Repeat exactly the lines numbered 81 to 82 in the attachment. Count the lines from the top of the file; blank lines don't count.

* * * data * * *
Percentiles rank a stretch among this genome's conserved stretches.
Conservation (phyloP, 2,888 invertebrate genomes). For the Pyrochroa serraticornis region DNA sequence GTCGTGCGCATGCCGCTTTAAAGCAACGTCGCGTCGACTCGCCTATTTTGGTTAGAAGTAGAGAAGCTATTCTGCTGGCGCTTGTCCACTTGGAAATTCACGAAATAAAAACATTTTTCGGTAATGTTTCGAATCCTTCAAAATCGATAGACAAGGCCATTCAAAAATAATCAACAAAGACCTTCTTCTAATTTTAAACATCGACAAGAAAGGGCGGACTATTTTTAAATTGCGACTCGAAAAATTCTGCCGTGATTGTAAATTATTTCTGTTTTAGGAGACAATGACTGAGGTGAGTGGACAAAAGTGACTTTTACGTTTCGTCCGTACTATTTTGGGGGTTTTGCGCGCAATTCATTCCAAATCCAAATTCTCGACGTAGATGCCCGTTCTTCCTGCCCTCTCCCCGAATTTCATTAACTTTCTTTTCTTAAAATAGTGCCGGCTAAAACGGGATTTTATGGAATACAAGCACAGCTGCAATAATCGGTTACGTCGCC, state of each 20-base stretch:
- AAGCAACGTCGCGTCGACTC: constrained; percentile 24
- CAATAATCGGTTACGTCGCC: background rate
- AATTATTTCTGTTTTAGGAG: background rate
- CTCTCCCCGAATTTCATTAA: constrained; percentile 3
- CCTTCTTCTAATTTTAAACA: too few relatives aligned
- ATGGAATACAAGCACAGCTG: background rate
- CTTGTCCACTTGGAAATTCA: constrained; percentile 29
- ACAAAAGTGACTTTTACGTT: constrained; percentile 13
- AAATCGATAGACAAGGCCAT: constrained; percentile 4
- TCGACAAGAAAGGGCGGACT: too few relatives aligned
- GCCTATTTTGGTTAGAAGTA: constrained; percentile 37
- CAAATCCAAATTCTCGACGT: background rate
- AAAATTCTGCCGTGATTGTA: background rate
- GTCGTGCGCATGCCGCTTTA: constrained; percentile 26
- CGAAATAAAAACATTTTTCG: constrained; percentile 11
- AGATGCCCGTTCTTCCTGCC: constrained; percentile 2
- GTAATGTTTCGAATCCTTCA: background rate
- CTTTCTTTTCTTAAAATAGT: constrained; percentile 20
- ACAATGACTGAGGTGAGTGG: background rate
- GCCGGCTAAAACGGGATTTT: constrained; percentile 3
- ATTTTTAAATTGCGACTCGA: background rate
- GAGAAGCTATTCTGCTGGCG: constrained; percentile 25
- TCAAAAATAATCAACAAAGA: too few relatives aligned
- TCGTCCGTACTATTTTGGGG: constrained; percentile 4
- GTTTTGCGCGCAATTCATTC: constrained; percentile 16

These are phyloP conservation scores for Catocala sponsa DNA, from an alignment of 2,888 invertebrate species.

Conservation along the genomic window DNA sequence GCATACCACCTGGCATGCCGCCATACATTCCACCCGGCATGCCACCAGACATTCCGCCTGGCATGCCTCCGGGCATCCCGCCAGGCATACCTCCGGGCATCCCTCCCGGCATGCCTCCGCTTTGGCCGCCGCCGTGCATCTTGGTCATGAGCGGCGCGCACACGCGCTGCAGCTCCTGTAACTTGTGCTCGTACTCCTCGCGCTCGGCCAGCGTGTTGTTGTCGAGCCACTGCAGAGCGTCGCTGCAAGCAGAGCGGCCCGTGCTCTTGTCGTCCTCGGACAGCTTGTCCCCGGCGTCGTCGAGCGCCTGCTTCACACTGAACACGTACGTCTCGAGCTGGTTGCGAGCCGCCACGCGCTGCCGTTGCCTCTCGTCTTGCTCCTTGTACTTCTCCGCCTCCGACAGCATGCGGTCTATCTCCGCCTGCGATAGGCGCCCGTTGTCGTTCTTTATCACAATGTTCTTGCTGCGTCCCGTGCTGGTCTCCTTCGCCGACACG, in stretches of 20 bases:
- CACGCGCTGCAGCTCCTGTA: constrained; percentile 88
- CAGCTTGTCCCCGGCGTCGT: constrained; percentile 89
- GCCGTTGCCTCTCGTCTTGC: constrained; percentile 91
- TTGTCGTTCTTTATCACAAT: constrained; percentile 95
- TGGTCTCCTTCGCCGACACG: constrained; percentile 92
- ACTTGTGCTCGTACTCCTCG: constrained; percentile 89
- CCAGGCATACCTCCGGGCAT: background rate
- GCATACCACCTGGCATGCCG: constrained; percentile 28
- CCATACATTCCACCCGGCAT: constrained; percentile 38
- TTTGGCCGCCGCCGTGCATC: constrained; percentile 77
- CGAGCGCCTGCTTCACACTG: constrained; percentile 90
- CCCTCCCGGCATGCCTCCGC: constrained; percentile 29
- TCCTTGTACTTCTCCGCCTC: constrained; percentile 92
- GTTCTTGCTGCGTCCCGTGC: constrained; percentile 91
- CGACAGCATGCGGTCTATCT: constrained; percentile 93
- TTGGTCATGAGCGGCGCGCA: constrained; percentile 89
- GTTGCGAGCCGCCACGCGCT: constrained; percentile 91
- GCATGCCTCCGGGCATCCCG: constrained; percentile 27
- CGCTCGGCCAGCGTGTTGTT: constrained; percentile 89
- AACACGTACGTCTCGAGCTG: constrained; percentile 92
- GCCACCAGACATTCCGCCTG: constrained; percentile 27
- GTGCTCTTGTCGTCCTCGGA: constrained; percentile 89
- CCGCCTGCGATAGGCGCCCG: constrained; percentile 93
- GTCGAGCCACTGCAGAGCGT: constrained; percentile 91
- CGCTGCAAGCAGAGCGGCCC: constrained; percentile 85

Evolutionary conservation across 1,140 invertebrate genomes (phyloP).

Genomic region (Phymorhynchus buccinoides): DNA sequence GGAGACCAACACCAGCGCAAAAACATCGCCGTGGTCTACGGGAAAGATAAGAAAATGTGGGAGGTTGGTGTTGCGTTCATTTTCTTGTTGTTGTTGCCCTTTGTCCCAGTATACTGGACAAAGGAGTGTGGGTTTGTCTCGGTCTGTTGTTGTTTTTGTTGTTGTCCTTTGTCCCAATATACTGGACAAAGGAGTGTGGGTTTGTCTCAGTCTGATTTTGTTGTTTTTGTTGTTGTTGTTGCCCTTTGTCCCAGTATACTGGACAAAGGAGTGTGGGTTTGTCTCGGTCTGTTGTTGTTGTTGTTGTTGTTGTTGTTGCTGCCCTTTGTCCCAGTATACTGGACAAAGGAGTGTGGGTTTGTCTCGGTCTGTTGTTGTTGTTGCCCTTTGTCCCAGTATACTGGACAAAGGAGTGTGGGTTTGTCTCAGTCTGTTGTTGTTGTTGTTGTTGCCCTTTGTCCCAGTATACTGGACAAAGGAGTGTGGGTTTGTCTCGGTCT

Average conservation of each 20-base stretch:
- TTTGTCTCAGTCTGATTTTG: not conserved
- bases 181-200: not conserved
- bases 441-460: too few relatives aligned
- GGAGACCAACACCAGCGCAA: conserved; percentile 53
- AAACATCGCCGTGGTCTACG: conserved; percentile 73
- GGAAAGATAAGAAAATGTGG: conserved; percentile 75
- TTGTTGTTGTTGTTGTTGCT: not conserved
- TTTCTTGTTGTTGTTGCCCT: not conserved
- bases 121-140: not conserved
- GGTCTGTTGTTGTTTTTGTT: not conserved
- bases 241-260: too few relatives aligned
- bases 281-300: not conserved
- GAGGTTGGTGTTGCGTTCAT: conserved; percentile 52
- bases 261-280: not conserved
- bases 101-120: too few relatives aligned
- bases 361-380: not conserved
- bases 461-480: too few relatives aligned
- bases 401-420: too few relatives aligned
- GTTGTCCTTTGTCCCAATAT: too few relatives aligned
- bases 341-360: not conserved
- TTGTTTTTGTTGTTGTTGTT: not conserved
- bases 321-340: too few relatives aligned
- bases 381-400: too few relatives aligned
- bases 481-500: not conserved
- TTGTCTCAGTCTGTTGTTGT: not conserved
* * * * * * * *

- bases 481-500: not conserved
- TTGTCTCAGTCTGTTGTTGT: not conserved